End to streetside dining near San Diego beaches worries business owners, residents and visitors
Streetside dining near beaches in San Diego may soon be a thing of the past, and it has some business owners, residents and visitors concerned.
“If they take it all away from us that’ll be a real drag,” said Joe Bartling, general manager and part owner of 710 Beach Club in Pacific Beach. “People like to sit outside, especially this close to the beach. So we’re just keeping our fingers crossed — trying to stay positive.”
Like many restaurants during the pandemic, 710 Beach Club built out a patio that replaced a stretch of on-street parking spaces. Those outdoor dining areas gave cooped-up residents an opportunity to enjoy their favorite bars and restaurants, and threw a lifeline to local businesses.
But in December, the California Coastal Commission recommended prohibiting roadside patios that take up precious parking spaces near the water. Eliminating those parking spaces, the commission argued, could impact people’s access to the coast. Last month, the City Council largely agreed with the recommendation. It is expected to take effect in July.
The decision affects businesses in the so-called “beach impact area,” which stretches from Torrey Pines to Sunset cliffs and measures at least a quarter-mile inland from the coast. Establishments can keep their streetside dining areas if they replace the eliminated on-street parking spaces with nearby off-street parking at no cost.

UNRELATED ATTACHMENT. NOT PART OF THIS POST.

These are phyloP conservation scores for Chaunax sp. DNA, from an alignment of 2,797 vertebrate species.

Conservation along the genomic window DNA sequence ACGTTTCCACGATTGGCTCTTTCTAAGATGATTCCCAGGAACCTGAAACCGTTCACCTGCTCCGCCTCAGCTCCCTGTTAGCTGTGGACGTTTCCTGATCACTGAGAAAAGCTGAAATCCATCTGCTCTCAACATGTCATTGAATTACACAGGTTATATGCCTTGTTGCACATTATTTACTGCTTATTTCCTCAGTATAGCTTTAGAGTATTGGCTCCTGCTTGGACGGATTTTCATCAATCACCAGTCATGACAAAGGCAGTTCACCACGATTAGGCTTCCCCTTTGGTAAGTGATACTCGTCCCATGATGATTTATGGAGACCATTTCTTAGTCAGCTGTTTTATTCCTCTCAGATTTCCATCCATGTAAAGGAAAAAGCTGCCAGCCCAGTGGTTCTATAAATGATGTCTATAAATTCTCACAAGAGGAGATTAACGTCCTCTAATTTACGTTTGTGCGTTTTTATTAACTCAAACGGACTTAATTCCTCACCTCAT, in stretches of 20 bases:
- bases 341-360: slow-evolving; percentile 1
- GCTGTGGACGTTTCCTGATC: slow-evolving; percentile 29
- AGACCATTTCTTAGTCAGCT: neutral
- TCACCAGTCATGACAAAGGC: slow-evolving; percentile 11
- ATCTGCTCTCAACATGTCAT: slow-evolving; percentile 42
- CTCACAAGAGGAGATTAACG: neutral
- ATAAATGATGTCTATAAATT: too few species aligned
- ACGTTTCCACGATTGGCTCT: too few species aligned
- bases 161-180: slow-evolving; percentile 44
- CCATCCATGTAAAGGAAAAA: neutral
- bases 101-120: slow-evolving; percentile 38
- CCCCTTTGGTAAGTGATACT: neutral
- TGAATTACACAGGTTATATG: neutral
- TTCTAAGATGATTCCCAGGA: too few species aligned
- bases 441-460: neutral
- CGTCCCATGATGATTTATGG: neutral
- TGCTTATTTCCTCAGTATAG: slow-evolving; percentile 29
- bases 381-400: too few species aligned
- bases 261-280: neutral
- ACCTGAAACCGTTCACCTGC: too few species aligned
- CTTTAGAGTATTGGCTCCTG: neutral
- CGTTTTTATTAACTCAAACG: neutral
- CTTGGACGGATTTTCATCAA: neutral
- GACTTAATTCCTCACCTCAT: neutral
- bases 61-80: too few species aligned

Businesses outside the beach impact area will not be affected.
Derek Wormdahl sat on the patio outside 710 Beach Club on Monday, enjoying a beer with some friends. He traveled to San Diego from Eugene, Oregon, and lamented the decision to get rid of so-called “streetaries.”
“I think it lends a great ambiance to the area,” he said. “Even with this gone, the street parking probably is still a problem with the amount of people who come down to the area.”
Next door, Michael Jenner sat outside Pacific Bean Coffee, enjoying a cup of coffee and a slice of cheesecake. He was born in 1945 and has lived in San Diego his whole life. He said the addition of streetside dining was a positive development in the city.
“I think they’re good for the area, they’re good for the people,” he said.
Erol Kozoglu, owner of Pacific Bean Coffee, agreed.
“My shop is small — I have only two tables [inside],” he said. “Outside can sit almost 10 customers, 12 customers.”
Kozoglu said he’s unsure what will happen with the two tables that are taking up a parking space in front of his café. Trying to identify an area for even one replacement off-street parking space in Pacific Beach would be a challenge, given the area’s congestion.